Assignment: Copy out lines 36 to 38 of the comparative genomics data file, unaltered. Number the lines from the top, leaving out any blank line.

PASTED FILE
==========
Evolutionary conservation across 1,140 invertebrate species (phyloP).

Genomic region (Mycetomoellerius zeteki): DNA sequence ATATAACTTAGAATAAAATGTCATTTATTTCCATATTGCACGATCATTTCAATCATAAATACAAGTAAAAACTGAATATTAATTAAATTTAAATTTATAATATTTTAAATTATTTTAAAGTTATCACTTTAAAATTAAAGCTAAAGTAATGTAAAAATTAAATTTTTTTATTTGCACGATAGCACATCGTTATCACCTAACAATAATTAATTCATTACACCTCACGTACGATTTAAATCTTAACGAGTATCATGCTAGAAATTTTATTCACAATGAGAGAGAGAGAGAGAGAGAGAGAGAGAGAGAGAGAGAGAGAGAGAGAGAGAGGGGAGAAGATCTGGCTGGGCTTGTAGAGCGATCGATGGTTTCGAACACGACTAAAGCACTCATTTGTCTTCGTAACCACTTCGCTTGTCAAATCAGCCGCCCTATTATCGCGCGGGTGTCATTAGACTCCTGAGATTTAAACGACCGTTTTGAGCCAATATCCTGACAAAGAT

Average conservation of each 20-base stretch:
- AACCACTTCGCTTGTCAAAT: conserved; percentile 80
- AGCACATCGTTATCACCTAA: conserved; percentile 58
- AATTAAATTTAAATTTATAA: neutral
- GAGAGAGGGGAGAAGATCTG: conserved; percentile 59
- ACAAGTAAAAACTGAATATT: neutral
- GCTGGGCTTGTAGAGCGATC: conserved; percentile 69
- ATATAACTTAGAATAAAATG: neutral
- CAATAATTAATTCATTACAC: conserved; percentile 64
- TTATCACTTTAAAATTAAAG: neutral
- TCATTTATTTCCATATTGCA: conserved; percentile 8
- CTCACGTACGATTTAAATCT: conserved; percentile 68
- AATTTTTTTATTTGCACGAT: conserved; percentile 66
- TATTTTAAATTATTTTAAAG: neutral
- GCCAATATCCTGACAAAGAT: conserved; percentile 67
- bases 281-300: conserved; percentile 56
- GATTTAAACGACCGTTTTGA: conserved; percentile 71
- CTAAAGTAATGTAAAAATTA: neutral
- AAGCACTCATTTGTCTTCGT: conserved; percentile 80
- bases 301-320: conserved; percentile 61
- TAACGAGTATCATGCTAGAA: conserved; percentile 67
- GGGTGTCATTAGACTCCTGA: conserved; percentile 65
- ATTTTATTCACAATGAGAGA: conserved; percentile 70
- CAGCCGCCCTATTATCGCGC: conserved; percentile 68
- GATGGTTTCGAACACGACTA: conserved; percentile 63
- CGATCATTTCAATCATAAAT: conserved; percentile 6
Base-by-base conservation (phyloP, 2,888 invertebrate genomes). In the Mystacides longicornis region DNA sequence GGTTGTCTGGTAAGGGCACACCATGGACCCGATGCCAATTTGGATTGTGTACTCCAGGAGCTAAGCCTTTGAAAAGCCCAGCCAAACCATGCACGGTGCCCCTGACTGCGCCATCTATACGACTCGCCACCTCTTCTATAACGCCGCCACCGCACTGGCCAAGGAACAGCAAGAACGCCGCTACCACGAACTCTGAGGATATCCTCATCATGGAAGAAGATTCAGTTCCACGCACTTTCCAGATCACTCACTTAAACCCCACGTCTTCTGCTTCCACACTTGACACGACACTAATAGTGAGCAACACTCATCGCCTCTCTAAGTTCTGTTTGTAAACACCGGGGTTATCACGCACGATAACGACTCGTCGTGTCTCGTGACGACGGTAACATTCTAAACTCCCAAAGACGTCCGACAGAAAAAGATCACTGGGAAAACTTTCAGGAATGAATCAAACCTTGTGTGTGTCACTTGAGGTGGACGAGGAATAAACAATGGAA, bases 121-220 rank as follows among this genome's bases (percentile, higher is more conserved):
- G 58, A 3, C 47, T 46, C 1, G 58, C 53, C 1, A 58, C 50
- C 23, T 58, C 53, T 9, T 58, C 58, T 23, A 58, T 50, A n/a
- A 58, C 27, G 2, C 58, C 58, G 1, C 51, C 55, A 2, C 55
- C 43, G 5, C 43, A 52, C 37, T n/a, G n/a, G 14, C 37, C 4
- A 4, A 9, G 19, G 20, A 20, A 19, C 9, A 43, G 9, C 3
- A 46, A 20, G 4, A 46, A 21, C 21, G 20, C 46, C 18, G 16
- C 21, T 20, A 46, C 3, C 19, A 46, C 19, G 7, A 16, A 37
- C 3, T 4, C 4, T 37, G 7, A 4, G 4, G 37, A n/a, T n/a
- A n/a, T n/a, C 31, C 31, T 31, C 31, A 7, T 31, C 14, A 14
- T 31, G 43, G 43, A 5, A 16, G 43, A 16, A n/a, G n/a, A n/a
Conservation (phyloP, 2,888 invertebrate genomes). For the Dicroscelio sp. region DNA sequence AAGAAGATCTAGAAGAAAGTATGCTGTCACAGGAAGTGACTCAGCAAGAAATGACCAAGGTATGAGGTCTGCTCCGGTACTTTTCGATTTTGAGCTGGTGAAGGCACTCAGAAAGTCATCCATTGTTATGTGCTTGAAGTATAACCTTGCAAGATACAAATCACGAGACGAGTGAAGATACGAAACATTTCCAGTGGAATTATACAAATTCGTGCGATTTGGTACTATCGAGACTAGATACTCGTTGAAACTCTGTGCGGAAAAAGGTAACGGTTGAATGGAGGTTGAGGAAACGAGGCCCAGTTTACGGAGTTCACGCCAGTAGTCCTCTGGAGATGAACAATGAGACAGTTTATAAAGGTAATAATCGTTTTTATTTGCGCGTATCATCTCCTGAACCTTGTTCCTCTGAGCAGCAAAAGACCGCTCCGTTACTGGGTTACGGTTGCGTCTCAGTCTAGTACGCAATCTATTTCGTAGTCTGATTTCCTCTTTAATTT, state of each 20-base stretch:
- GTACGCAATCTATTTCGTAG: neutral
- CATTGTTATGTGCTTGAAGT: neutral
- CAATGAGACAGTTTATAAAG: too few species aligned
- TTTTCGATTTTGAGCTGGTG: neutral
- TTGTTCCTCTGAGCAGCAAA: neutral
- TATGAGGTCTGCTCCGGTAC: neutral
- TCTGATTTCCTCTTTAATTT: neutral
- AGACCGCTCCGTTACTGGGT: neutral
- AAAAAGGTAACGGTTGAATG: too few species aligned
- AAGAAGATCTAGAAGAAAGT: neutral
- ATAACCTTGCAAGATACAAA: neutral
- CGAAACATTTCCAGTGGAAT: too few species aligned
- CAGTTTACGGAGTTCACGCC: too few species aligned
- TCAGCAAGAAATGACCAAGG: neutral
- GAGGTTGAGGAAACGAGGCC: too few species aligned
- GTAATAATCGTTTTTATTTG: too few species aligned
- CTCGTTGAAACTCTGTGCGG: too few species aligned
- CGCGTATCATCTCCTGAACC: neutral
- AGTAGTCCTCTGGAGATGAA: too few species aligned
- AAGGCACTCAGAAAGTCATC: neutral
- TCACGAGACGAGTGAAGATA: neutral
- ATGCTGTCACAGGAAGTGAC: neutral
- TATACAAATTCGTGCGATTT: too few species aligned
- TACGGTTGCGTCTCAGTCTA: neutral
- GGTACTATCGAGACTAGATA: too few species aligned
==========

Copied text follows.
- C 21, T 20, A 46, C 3, C 19, A 46, C 19, G 7, A 16, A 37
- C 3, T 4, C 4, T 37, G 7, A 4, G 4, G 37, A n/a, T n/a
- A n/a, T n/a, C 31, C 31, T 31, C 31, A 7, T 31, C 14, A 14